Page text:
Cadreon backs video direct, Mondelez hybrid deal could point to programmatic future

By Brendan Coyne | 23 June 2014

Cadreon, the trading desk arm of IPG Mediabrands is now buying more than half of its video ads direct with publishers via a partnership with TubeMogul. And a deal struck with the platform by Mondelez could be the shape of things to come in the Australian programmatic market.

Cadreon and TubeMogul worked on the Brand Access direct platform for two years. Cadreon started using it last year and now puts “the majority of our [video] exchange budget” with the “majority of premium publishers” including Mi9, Yahoo7, Ten digital and MCM Media (now called Authentic), according to Cadreon MD Marc Lomas.

Lomas said it was hard to quantify what premium actually meant but that the trading desk defined it as: “Broadcast quality content, especially long form. In addition unique specialist content that suits a specific audience profile, high quality contextual placements, high quality large players, curated content, high viewability scores etc.”

Direct programmatic means agencies, trading desks and, perhaps increasingly, brands themselves, can negotiate directly with publishers to strike deals on the cost of their inventory. That gives the buyer assurance that it is getting good quality inventory, and the seller a guaranteed price. It also reduces the risk of ad fraud and improves brand safety – as ads are placed within walled gardens as opposed to punted out into the broader web to meet impression targets. With a lack of premium video inventory in Australia, and a high demand, that can often end up in brand ads being placed in less savory environments, and in some cases, websites set up by scammers expressly to cream off brand dollars.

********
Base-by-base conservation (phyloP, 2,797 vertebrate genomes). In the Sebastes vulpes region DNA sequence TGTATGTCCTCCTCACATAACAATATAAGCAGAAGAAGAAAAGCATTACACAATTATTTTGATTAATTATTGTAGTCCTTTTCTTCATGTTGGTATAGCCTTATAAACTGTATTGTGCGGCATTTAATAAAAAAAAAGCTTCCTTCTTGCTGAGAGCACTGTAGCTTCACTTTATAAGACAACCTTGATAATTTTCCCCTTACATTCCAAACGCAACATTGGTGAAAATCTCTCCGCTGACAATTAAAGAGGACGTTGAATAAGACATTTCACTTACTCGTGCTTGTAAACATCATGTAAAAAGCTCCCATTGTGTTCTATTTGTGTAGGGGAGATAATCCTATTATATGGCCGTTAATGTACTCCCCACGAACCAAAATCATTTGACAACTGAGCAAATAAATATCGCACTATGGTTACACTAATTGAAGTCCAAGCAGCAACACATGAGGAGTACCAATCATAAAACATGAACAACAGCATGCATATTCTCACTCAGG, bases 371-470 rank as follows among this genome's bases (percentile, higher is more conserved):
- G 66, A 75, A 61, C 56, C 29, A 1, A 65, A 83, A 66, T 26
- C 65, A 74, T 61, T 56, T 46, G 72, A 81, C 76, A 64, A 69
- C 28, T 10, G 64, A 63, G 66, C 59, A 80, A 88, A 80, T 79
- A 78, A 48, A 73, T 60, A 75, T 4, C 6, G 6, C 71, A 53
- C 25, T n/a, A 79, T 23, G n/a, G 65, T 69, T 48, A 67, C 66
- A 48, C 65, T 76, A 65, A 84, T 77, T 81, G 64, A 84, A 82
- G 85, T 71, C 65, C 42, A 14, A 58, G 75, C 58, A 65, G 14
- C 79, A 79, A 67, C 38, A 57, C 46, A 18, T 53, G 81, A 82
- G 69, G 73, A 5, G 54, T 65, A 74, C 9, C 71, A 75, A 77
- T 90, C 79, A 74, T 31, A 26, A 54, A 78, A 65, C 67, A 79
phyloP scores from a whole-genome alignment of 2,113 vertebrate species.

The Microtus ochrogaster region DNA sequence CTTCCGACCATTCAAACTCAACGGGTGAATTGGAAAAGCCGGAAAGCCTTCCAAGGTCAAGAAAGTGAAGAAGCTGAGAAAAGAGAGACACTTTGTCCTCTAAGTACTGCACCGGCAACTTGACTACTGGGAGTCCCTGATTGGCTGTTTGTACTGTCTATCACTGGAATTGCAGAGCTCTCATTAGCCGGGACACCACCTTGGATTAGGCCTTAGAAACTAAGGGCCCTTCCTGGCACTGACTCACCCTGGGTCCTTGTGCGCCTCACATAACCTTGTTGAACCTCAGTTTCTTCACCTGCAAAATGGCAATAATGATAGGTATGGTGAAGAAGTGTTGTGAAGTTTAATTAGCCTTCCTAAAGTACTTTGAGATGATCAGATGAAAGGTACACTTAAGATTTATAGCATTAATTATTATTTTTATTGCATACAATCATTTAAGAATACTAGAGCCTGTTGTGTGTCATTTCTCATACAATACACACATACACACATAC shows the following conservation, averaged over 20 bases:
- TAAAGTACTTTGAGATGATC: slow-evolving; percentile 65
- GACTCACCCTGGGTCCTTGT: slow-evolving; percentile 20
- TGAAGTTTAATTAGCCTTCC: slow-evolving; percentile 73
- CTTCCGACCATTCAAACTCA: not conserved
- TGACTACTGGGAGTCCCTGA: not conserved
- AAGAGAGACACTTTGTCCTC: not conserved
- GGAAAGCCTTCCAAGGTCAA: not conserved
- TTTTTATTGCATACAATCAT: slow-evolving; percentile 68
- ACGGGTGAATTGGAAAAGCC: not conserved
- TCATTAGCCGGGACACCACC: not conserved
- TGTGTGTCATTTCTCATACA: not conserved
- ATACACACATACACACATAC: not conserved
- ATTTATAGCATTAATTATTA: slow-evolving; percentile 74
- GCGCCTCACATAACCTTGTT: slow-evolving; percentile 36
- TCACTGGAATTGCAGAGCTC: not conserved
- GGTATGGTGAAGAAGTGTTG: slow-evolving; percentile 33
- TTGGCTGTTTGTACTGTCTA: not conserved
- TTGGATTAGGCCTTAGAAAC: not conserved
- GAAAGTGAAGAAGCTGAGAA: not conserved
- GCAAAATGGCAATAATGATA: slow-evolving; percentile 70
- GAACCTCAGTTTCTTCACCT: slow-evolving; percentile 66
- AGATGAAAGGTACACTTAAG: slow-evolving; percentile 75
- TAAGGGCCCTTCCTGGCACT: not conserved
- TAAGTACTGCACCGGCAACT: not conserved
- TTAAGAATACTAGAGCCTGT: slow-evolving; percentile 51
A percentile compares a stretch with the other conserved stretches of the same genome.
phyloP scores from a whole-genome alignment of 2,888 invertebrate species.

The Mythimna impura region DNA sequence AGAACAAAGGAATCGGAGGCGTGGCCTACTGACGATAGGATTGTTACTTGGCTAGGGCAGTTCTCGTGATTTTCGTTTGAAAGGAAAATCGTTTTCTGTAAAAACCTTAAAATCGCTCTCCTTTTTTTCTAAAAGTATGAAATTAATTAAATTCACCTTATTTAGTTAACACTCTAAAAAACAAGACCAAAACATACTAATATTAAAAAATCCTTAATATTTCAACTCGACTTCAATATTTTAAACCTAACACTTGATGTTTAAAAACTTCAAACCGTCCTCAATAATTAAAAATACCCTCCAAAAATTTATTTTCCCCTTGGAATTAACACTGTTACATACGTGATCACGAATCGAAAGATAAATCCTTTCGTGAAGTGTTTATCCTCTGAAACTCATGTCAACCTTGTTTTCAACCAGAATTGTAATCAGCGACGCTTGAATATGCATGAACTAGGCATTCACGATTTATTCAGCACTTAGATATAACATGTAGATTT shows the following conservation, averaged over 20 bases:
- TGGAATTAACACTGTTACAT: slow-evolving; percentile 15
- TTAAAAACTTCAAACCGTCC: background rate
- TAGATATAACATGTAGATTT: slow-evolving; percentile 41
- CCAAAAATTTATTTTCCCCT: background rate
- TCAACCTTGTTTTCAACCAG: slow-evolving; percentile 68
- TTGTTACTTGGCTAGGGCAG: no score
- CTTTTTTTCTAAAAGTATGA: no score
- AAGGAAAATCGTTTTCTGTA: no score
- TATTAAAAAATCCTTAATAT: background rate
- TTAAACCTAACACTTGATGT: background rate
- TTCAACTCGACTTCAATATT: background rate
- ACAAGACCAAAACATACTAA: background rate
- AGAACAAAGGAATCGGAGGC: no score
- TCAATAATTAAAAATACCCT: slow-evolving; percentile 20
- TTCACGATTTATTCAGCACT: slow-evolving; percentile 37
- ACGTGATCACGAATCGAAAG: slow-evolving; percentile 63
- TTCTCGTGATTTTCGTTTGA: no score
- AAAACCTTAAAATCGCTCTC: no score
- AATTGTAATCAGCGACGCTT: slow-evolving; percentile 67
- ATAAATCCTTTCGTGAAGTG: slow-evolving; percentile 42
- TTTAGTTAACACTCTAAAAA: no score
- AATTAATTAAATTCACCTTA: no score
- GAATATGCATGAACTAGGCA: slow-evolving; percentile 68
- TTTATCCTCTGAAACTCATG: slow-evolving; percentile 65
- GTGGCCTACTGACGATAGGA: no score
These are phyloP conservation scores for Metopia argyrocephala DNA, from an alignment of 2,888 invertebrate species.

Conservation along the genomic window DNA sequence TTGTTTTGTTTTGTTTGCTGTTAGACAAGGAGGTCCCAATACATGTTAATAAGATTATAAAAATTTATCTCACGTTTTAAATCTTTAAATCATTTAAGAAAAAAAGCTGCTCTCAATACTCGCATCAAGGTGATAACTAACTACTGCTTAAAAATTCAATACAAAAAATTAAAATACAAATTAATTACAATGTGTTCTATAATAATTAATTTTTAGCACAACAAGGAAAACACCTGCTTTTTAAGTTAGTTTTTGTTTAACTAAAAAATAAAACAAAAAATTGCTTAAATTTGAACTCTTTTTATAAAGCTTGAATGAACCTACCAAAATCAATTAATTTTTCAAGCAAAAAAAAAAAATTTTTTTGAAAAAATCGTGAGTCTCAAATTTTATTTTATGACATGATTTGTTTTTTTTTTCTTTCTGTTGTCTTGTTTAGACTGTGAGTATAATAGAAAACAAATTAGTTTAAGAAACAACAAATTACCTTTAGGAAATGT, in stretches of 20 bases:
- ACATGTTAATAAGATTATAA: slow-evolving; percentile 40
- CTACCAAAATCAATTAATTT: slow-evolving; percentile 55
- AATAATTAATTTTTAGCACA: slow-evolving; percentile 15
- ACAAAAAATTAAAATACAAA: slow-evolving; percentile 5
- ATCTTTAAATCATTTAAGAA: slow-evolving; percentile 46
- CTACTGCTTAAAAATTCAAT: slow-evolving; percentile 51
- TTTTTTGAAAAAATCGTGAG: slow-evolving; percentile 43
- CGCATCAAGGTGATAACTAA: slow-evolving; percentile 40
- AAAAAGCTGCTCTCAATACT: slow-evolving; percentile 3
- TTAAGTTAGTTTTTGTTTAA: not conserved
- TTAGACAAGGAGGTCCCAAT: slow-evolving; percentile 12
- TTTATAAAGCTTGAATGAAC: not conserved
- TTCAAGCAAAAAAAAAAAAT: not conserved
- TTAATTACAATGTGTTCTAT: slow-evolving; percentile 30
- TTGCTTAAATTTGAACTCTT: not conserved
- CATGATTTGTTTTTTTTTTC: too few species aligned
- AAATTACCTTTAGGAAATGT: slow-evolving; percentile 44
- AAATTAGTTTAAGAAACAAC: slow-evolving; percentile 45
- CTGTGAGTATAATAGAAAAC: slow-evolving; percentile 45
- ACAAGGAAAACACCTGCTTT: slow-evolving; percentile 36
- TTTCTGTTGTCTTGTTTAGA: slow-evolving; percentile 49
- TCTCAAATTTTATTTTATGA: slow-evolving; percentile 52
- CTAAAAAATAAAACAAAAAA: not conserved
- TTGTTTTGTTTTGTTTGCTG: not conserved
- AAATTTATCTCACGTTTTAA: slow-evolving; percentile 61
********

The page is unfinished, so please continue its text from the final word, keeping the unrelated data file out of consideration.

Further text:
The announcement follows that struck in the US by Mondelez with TubeMogul last week, which also gave agency trading desks a glimpse of what may soon follow in Australia.

The snack food giant will do all of its video buys via the platform with Starcom Mediavest putting together a team to handle buying and strategy, but with Mondelez making its own technology decisions and retaining its data. It is not yet clear what impact the deal has locally, but MediaPost notes the potential for an Asia Pacific follow-on.

Brands going direct, cutting out agencies and taking programmatic in-house is the subject of much debate. While the trend has started to gather pace in the US, locally only a handful of big companies – such as telcos and banks – are thought to be currently  investing seriously in their own capabilities.

Agency holding companies, pointing to their investment in acquiring audience data, have played down the threat, but accept it could happen. Clients taking chunks of their marketing in-house “is a cycle we've been through many times before and it will continue,” GroupM chief revenue and investment officer Danny Bass recently told AdNews. He said there may be some benefits to brands, but that “they will start to wane over time”. He also warned that in the auction environment, even for the biggest brands, “scale means very little... you're in there with everyone else”. (See AdNews' 2 May print issue programmatic special report for more details).

However, some say it is only a matter of time before all accounts above a certain threshold - say a $40m account with a 30 per cent digital spend and a third of that percentage traded programmatically - start to run the numbers around employing a team of four people and a cloud-based system versus paying an agency. For acquisition marketers, and those that spend a higher than average proportion of dollars digitally and programmatically, that threshold may be lower. Mondelez's decision to retain data ownership is also interesting.

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